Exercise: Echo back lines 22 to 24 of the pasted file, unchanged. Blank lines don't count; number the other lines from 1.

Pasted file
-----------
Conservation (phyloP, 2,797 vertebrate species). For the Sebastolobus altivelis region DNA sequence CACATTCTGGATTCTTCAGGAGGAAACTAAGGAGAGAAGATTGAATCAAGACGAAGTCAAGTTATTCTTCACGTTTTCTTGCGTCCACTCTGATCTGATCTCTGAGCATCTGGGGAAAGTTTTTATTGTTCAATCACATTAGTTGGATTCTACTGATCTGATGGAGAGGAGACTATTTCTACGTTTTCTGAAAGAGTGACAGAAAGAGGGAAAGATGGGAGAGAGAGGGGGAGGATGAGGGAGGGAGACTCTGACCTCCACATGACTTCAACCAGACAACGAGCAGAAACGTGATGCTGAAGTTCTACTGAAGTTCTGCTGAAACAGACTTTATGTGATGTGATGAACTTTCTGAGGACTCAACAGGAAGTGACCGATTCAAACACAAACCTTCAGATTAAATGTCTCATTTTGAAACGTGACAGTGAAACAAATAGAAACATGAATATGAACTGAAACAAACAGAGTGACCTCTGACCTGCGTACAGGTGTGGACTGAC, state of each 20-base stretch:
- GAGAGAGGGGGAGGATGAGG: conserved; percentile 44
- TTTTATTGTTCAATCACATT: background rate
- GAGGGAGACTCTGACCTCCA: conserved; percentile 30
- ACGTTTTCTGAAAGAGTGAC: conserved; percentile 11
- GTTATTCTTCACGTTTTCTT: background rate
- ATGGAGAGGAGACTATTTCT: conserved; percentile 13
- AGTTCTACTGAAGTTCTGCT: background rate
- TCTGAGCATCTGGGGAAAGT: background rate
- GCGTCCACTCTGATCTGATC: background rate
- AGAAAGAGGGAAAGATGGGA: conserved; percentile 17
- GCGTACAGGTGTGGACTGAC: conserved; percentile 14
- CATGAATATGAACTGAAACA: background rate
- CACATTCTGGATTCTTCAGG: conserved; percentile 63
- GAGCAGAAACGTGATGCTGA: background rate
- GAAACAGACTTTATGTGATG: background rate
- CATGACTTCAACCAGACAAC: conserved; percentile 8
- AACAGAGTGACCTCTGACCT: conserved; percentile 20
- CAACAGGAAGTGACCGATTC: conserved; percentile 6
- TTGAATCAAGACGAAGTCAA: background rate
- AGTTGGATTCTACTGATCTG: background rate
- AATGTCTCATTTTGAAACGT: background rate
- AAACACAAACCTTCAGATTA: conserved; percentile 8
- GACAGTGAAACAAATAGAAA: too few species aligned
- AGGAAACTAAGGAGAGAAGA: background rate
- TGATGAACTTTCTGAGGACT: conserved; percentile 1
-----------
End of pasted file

- AATGTCTCATTTTGAAACGT: background rate
- AAACACAAACCTTCAGATTA: conserved; percentile 8
- GACAGTGAAACAAATAGAAA: too few species aligned